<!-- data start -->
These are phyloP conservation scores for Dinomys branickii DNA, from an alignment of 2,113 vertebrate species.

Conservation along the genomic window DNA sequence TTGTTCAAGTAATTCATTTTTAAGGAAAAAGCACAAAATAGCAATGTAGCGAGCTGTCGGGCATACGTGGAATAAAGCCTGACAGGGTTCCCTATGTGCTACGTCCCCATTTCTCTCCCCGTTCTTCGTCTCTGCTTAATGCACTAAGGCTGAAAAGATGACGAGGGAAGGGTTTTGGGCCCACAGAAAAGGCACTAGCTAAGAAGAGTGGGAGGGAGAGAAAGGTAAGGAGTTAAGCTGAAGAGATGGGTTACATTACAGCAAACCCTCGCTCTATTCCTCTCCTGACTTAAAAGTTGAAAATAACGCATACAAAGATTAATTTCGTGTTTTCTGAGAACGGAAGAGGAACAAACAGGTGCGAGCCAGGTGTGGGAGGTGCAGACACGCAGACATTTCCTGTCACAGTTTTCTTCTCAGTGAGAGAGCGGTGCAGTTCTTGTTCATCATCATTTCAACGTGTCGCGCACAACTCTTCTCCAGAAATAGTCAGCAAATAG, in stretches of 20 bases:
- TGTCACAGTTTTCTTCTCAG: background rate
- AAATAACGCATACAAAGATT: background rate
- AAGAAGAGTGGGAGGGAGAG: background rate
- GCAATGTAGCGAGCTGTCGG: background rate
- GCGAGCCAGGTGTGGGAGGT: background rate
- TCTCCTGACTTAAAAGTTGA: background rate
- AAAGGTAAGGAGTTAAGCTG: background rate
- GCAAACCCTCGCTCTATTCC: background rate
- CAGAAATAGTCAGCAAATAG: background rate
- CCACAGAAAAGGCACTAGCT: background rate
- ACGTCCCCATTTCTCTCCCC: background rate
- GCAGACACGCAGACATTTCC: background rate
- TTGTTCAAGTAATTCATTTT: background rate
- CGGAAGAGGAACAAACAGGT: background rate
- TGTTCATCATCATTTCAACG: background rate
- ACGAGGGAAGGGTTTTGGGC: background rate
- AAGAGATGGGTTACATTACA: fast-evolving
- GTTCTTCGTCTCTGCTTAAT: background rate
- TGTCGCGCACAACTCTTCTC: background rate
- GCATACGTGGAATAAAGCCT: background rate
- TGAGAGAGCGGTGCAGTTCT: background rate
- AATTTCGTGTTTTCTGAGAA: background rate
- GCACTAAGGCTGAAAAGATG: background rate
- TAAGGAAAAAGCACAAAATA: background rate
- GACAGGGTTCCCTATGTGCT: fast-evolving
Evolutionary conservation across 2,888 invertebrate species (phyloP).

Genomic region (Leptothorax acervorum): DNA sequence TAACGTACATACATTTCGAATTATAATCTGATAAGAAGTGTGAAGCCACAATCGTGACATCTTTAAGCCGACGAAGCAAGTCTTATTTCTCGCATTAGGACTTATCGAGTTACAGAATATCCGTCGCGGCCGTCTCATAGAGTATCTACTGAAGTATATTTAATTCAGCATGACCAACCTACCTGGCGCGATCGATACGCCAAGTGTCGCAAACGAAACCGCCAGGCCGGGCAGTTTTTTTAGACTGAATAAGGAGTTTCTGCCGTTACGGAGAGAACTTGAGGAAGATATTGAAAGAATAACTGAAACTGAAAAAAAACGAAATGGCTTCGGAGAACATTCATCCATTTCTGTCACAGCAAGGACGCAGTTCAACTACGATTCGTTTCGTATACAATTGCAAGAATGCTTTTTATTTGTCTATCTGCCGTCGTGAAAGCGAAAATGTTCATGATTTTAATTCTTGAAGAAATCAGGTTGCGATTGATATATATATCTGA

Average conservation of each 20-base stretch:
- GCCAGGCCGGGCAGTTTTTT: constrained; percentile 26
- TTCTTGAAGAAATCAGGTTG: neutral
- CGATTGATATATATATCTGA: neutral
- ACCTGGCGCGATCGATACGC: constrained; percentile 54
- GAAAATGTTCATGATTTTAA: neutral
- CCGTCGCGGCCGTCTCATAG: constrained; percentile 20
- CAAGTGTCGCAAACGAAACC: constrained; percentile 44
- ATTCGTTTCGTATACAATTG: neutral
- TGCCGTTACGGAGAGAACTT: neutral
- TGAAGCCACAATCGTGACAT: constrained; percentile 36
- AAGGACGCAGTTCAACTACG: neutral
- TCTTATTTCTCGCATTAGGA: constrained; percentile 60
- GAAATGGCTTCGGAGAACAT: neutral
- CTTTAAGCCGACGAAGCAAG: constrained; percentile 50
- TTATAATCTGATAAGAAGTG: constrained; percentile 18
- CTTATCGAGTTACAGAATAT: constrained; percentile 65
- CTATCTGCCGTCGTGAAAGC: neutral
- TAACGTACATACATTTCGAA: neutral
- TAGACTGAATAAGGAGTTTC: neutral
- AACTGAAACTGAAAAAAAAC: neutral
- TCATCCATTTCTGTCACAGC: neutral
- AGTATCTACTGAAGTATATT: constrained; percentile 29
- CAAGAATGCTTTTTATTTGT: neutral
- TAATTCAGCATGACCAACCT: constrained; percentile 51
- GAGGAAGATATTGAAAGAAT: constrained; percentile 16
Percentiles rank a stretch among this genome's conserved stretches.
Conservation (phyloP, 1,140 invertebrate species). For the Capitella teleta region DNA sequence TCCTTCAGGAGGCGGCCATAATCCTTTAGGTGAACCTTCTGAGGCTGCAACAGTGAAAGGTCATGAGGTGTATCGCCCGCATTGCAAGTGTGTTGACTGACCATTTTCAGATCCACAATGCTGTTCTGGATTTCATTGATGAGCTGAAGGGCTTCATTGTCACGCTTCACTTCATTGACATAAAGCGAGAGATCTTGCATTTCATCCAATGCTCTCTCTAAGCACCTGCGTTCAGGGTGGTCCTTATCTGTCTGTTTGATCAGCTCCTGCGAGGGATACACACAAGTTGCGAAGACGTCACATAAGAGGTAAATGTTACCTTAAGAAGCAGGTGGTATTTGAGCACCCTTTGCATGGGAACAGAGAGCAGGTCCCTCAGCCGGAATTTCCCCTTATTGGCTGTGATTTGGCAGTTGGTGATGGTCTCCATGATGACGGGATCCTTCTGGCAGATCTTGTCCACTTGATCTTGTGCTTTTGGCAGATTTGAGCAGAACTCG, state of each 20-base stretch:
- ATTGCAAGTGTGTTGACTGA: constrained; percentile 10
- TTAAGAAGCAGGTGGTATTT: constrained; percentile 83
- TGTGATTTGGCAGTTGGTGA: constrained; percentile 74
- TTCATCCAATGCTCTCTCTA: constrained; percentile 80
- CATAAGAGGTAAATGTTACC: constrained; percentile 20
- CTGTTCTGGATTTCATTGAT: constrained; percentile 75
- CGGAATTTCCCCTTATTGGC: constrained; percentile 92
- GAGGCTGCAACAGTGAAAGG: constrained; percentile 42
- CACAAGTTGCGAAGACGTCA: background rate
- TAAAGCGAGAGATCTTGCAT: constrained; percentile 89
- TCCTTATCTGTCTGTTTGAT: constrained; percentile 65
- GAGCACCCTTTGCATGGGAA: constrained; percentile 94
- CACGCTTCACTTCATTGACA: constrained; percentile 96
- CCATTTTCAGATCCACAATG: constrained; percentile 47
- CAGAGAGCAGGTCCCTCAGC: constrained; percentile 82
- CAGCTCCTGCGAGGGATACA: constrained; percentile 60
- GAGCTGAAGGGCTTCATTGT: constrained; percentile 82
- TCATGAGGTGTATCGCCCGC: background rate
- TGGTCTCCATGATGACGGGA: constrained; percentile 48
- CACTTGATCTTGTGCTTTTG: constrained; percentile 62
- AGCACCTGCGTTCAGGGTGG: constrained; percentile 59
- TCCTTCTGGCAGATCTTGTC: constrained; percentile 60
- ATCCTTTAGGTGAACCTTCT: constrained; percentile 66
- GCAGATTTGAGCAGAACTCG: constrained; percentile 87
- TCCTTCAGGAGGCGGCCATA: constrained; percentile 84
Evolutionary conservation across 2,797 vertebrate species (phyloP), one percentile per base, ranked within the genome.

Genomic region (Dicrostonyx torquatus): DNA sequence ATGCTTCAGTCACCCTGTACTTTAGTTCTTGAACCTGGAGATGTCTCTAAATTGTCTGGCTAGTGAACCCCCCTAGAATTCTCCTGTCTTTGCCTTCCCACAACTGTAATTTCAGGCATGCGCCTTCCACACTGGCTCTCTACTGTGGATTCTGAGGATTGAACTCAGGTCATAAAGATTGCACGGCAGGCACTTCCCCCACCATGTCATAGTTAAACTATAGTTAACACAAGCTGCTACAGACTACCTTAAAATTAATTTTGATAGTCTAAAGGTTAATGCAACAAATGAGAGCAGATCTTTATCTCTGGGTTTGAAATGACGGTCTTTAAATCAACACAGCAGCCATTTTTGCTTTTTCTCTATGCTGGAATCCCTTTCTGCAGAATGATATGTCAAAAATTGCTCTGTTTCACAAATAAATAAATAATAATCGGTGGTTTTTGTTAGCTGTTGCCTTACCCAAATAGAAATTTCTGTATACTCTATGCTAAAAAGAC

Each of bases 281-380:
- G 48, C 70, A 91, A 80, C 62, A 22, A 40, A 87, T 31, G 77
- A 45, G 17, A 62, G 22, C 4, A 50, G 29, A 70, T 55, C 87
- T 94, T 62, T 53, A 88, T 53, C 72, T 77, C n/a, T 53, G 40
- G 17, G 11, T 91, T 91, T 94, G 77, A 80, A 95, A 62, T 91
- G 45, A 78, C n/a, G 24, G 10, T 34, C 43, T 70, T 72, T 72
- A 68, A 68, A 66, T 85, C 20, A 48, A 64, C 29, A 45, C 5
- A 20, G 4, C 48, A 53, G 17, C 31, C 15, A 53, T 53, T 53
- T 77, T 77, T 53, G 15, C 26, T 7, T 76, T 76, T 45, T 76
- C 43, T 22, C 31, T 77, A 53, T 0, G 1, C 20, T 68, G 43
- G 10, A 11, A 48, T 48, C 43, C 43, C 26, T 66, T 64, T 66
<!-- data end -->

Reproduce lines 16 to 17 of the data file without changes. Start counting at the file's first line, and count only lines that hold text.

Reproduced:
- CGGAAGAGGAACAAACAGGT: background rate
- TGTTCATCATCATTTCAACG: background rate